An Episcopal Dictionary of the Church

Huntington, James Otis Sargent

(July 23, 1854-June 29, 1935). One of the founders of the Order of the Holy Cross. He was the son of Frederic Dan Huntington, Bishop of Central New York. He was born in Boston, Massachusetts. Huntington received his B.A. from Harvard in 1875. He studied at St. Andrew's Divinity School, Syracuse, 1876-1879. He was ordained deacon on Sept. 21, 1878, and priest on May 30, 1880. From 1875 until 1881, Huntington was assistant at Calvary Mission, Syracuse, and from 1881 until 1889, he was at Holy Cross Mission, New York City. On Nov. 1, 1881, Huntington, Robert Stockton Dod, and James Gibbon Cameron began to live the religious life together. On Nov. 25, 1884, at the Chapel of the Sisters of St. John the Baptist, New York City, Huntington made his life profession as the first monk in the Order of the Holy Cross. Henry Codman Potter, Assistant Bishop of New York, received Huntington's vows of poverty, chastity, and obedience. Huntington was superior of the order, 1884-1888, 1897-1907, 1915-1918, and 1921-1930. Huntington was a social reformer who worked to improve the lives of his poor parishioners. As a ritualist priest he brought beauty into the lives of those who lived in drab environments. His most radical activity was to support the single tax advocated by Henry George. This was a single tax on unearned increment (increased value) of real property, which would have been the only tax. He was also the author of several books. Huntington died at Holy Cross Monastery, West Park, New York. See Holy Cross, Order of the (OHC).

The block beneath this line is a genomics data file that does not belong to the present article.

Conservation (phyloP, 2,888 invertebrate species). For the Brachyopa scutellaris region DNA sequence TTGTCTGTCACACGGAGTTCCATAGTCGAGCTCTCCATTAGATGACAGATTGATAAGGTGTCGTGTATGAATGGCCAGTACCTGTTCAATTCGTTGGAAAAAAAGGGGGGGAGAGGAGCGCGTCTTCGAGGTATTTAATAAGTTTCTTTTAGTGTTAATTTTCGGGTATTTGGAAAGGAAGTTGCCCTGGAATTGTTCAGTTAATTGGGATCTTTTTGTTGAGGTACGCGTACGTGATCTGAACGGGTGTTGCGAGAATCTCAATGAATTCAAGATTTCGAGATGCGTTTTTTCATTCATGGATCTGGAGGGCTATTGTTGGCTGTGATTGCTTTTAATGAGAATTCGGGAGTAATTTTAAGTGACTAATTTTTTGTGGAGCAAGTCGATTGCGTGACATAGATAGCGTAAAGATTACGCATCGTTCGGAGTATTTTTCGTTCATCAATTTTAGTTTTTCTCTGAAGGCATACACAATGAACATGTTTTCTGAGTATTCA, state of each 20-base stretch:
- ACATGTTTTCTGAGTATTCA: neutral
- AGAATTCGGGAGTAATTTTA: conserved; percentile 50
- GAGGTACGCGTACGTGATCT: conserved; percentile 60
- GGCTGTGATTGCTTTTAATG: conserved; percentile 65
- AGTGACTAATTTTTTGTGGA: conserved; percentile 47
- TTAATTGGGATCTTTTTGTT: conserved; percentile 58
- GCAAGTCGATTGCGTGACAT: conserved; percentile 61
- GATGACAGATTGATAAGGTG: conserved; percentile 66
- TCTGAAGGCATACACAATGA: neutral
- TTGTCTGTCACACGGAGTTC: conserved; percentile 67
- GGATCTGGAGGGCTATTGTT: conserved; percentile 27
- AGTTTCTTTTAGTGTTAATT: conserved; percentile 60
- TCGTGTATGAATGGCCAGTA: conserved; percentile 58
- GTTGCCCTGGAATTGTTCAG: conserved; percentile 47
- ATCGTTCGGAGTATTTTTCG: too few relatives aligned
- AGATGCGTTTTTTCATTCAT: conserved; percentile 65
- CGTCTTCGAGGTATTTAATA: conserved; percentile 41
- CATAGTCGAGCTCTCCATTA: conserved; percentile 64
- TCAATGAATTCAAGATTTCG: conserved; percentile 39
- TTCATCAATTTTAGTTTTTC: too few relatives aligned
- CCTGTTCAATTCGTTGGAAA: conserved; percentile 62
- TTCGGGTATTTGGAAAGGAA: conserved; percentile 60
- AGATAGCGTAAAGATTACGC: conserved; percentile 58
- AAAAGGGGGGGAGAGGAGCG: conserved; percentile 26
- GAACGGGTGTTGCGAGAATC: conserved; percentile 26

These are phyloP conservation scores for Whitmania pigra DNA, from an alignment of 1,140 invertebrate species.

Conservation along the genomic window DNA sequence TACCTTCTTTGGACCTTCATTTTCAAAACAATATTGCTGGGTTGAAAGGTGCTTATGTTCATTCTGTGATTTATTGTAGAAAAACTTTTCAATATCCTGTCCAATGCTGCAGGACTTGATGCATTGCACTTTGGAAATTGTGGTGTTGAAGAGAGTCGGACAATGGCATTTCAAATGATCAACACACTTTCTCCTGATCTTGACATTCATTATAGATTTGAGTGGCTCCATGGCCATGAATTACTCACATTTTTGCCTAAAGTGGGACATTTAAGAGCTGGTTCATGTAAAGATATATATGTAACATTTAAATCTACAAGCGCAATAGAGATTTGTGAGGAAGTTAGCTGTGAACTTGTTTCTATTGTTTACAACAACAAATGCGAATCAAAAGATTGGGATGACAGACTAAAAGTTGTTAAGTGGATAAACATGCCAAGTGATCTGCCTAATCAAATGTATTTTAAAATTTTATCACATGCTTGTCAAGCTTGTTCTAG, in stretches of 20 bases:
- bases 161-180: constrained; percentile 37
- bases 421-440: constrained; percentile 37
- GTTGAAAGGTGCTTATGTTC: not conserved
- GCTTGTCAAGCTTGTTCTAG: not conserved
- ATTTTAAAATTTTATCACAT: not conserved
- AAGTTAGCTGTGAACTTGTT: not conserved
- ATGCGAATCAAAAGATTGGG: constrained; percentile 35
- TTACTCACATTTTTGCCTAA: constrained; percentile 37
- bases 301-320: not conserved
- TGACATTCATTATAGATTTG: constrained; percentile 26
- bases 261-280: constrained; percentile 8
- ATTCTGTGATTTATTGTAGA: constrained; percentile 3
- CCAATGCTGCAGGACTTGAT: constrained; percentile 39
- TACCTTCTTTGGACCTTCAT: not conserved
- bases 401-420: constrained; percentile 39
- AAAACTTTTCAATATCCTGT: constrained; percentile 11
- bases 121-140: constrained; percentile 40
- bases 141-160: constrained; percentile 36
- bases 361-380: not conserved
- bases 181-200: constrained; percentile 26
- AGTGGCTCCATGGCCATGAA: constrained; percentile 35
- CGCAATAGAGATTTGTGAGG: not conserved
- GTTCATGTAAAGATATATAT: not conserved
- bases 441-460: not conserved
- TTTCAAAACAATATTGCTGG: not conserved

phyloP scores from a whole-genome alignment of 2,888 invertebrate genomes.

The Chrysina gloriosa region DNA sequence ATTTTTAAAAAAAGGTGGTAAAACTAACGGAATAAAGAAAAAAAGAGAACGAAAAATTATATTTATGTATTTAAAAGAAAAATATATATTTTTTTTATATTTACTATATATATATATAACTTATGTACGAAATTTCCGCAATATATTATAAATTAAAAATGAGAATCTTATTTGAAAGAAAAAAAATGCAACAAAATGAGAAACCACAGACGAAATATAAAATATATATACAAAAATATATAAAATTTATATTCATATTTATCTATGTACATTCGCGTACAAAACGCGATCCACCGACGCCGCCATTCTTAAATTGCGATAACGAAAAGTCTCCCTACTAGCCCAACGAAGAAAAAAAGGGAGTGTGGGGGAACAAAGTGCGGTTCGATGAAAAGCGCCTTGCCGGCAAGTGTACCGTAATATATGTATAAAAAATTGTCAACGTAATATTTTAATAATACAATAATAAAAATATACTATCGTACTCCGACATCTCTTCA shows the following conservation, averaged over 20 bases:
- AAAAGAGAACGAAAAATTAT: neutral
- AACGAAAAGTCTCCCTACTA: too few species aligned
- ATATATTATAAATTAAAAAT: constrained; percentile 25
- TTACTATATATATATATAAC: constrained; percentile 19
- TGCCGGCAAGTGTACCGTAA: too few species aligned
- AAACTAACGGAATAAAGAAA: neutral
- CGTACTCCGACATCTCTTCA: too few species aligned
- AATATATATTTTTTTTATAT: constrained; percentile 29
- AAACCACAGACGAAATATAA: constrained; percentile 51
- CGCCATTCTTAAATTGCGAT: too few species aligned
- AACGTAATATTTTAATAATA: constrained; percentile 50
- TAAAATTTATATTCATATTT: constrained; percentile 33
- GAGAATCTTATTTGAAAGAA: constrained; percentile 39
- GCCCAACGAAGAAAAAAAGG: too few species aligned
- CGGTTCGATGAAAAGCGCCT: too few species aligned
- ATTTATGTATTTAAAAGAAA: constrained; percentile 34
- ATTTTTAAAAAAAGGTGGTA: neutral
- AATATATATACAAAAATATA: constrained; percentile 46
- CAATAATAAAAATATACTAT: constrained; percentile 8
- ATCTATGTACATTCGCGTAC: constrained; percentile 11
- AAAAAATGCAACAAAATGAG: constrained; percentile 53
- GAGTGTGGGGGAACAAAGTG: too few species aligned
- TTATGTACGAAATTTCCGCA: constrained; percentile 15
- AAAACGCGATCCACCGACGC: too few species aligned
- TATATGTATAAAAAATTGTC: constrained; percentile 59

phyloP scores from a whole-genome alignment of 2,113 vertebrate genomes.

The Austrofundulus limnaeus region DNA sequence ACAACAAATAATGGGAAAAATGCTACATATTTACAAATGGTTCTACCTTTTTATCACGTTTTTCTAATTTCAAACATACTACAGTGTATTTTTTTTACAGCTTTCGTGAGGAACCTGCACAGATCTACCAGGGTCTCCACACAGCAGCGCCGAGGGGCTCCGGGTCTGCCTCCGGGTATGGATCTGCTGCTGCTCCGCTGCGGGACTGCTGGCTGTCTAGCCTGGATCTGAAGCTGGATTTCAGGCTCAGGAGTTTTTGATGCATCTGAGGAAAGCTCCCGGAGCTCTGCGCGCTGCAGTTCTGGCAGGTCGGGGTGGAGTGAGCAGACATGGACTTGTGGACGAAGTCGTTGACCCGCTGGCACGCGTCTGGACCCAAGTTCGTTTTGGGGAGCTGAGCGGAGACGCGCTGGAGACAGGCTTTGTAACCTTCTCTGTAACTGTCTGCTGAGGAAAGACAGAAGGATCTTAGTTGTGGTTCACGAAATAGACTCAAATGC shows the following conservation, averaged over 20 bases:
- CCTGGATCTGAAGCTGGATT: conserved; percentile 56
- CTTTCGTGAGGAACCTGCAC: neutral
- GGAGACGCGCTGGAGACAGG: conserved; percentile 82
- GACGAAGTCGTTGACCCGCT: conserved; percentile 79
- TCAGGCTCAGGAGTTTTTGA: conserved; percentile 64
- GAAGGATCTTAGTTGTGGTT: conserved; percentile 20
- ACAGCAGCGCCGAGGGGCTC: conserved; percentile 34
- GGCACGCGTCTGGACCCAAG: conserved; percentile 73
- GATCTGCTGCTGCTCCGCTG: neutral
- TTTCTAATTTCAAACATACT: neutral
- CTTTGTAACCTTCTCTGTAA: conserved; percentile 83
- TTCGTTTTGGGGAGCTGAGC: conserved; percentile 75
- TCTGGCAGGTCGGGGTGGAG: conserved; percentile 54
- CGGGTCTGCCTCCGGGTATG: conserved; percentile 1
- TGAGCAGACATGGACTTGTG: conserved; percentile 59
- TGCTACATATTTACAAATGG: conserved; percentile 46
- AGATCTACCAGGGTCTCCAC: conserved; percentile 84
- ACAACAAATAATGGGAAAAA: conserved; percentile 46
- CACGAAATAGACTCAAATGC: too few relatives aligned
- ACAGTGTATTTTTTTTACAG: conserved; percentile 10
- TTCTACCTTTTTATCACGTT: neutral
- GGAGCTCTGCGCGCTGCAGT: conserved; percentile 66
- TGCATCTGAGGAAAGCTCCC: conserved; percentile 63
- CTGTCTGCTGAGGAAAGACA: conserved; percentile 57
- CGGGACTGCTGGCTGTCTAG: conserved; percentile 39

Glossary definitions provided courtesy of Church Publishing Incorporated, New York, NY,(All Rights reserved) from “An Episcopal Dictionary of the Church, A User Friendly Reference for Episcopalians,” Don S. Armentrout and Robert Boak Slocum, editors.